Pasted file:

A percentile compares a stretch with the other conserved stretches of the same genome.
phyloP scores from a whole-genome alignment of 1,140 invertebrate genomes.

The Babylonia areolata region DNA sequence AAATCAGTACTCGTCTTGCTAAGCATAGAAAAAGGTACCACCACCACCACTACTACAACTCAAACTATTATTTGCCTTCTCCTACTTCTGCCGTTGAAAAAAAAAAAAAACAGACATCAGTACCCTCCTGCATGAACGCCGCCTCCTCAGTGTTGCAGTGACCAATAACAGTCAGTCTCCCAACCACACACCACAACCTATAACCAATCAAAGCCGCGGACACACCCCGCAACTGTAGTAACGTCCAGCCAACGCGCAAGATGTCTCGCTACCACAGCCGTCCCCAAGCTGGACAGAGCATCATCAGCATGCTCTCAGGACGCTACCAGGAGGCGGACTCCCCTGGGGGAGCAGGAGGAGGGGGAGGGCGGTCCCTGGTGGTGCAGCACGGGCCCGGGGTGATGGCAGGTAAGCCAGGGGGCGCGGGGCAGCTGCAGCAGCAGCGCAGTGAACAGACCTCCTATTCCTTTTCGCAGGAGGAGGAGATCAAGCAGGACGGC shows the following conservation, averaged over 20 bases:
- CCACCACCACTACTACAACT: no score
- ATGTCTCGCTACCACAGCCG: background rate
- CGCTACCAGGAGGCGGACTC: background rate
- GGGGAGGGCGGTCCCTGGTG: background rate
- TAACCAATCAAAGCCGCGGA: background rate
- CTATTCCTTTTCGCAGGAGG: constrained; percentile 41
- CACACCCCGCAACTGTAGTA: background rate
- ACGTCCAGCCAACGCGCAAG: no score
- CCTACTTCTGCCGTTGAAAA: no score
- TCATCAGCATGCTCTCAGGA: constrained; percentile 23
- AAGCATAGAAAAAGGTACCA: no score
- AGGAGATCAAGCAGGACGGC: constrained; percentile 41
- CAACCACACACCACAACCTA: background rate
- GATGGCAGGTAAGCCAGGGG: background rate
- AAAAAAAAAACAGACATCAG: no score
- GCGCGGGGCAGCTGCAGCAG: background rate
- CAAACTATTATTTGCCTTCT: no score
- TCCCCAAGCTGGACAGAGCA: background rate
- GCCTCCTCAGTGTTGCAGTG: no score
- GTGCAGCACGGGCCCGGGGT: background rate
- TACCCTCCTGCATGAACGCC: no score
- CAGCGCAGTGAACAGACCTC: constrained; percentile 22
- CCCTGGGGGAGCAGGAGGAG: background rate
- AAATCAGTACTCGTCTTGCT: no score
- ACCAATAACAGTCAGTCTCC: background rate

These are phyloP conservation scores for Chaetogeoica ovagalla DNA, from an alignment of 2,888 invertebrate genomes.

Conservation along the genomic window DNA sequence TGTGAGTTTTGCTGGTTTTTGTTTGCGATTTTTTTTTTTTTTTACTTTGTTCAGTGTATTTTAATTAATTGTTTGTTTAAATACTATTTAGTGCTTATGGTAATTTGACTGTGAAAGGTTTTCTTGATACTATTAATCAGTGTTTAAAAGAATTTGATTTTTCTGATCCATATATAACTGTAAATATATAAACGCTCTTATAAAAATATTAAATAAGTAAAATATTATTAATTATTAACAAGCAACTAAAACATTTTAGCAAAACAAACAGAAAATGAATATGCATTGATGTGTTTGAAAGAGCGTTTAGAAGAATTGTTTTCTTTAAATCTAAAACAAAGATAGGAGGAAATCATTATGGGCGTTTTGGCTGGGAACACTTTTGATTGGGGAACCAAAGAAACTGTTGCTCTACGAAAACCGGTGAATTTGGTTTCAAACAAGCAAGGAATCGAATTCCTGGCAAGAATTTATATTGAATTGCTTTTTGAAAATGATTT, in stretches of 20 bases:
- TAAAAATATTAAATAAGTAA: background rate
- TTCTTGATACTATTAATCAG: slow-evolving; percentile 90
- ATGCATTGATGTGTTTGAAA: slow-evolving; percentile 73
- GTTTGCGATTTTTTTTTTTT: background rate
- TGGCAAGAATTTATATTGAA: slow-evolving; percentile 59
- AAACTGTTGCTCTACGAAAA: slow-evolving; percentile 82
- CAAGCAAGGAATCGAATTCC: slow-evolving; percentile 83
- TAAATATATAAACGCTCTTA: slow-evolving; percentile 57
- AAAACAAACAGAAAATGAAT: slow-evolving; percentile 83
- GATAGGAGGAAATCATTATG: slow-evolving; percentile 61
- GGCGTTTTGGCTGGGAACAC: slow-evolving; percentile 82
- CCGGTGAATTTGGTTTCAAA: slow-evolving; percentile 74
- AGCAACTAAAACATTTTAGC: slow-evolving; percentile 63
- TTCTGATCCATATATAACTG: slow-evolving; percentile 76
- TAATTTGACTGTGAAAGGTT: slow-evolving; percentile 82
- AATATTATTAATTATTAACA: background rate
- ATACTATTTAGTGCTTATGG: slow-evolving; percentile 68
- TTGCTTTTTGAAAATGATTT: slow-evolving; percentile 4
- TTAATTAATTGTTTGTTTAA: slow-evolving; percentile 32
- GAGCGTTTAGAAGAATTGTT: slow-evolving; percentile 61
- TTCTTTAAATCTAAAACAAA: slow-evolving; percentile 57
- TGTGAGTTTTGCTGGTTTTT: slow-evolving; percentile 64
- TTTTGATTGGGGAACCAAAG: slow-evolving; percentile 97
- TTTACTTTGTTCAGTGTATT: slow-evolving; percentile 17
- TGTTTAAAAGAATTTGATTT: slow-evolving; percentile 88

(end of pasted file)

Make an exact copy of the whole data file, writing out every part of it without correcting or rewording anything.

A percentile compares a stretch with the other conserved stretches of the same genome.
phyloP scores from a whole-genome alignment of 1,140 invertebrate genomes.

The Babylonia areolata region DNA sequence AAATCAGTACTCGTCTTGCTAAGCATAGAAAAAGGTACCACCACCACCACTACTACAACTCAAACTATTATTTGCCTTCTCCTACTTCTGCCGTTGAAAAAAAAAAAAAACAGACATCAGTACCCTCCTGCATGAACGCCGCCTCCTCAGTGTTGCAGTGACCAATAACAGTCAGTCTCCCAACCACACACCACAACCTATAACCAATCAAAGCCGCGGACACACCCCGCAACTGTAGTAACGTCCAGCCAACGCGCAAGATGTCTCGCTACCACAGCCGTCCCCAAGCTGGACAGAGCATCATCAGCATGCTCTCAGGACGCTACCAGGAGGCGGACTCCCCTGGGGGAGCAGGAGGAGGGGGAGGGCGGTCCCTGGTGGTGCAGCACGGGCCCGGGGTGATGGCAGGTAAGCCAGGGGGCGCGGGGCAGCTGCAGCAGCAGCGCAGTGAACAGACCTCCTATTCCTTTTCGCAGGAGGAGGAGATCAAGCAGGACGGC shows the following conservation, averaged over 20 bases:
- CCACCACCACTACTACAACT: no score
- ATGTCTCGCTACCACAGCCG: background rate
- CGCTACCAGGAGGCGGACTC: background rate
- GGGGAGGGCGGTCCCTGGTG: background rate
- TAACCAATCAAAGCCGCGGA: background rate
- CTATTCCTTTTCGCAGGAGG: constrained; percentile 41
- CACACCCCGCAACTGTAGTA: background rate
- ACGTCCAGCCAACGCGCAAG: no score
- CCTACTTCTGCCGTTGAAAA: no score
- TCATCAGCATGCTCTCAGGA: constrained; percentile 23
- AAGCATAGAAAAAGGTACCA: no score
- AGGAGATCAAGCAGGACGGC: constrained; percentile 41
- CAACCACACACCACAACCTA: background rate
- GATGGCAGGTAAGCCAGGGG: background rate
- AAAAAAAAAACAGACATCAG: no score
- GCGCGGGGCAGCTGCAGCAG: background rate
- CAAACTATTATTTGCCTTCT: no score
- TCCCCAAGCTGGACAGAGCA: background rate
- GCCTCCTCAGTGTTGCAGTG: no score
- GTGCAGCACGGGCCCGGGGT: background rate
- TACCCTCCTGCATGAACGCC: no score
- CAGCGCAGTGAACAGACCTC: constrained; percentile 22
- CCCTGGGGGAGCAGGAGGAG: background rate
- AAATCAGTACTCGTCTTGCT: no score
- ACCAATAACAGTCAGTCTCC: background rate

These are phyloP conservation scores for Chaetogeoica ovagalla DNA, from an alignment of 2,888 invertebrate genomes.

Conservation along the genomic window DNA sequence TGTGAGTTTTGCTGGTTTTTGTTTGCGATTTTTTTTTTTTTTTACTTTGTTCAGTGTATTTTAATTAATTGTTTGTTTAAATACTATTTAGTGCTTATGGTAATTTGACTGTGAAAGGTTTTCTTGATACTATTAATCAGTGTTTAAAAGAATTTGATTTTTCTGATCCATATATAACTGTAAATATATAAACGCTCTTATAAAAATATTAAATAAGTAAAATATTATTAATTATTAACAAGCAACTAAAACATTTTAGCAAAACAAACAGAAAATGAATATGCATTGATGTGTTTGAAAGAGCGTTTAGAAGAATTGTTTTCTTTAAATCTAAAACAAAGATAGGAGGAAATCATTATGGGCGTTTTGGCTGGGAACACTTTTGATTGGGGAACCAAAGAAACTGTTGCTCTACGAAAACCGGTGAATTTGGTTTCAAACAAGCAAGGAATCGAATTCCTGGCAAGAATTTATATTGAATTGCTTTTTGAAAATGATTT, in stretches of 20 bases:
- TAAAAATATTAAATAAGTAA: background rate
- TTCTTGATACTATTAATCAG: slow-evolving; percentile 90
- ATGCATTGATGTGTTTGAAA: slow-evolving; percentile 73
- GTTTGCGATTTTTTTTTTTT: background rate
- TGGCAAGAATTTATATTGAA: slow-evolving; percentile 59
- AAACTGTTGCTCTACGAAAA: slow-evolving; percentile 82
- CAAGCAAGGAATCGAATTCC: slow-evolving; percentile 83
- TAAATATATAAACGCTCTTA: slow-evolving; percentile 57
- AAAACAAACAGAAAATGAAT: slow-evolving; percentile 83
- GATAGGAGGAAATCATTATG: slow-evolving; percentile 61
- GGCGTTTTGGCTGGGAACAC: slow-evolving; percentile 82
- CCGGTGAATTTGGTTTCAAA: slow-evolving; percentile 74
- AGCAACTAAAACATTTTAGC: slow-evolving; percentile 63
- TTCTGATCCATATATAACTG: slow-evolving; percentile 76
- TAATTTGACTGTGAAAGGTT: slow-evolving; percentile 82
- AATATTATTAATTATTAACA: background rate
- ATACTATTTAGTGCTTATGG: slow-evolving; percentile 68
- TTGCTTTTTGAAAATGATTT: slow-evolving; percentile 4
- TTAATTAATTGTTTGTTTAA: slow-evolving; percentile 32
- GAGCGTTTAGAAGAATTGTT: slow-evolving; percentile 61
- TTCTTTAAATCTAAAACAAA: slow-evolving; percentile 57
- TGTGAGTTTTGCTGGTTTTT: slow-evolving; percentile 64
- TTTTGATTGGGGAACCAAAG: slow-evolving; percentile 97
- TTTACTTTGTTCAGTGTATT: slow-evolving; percentile 17
- TGTTTAAAAGAATTTGATTT: slow-evolving; percentile 88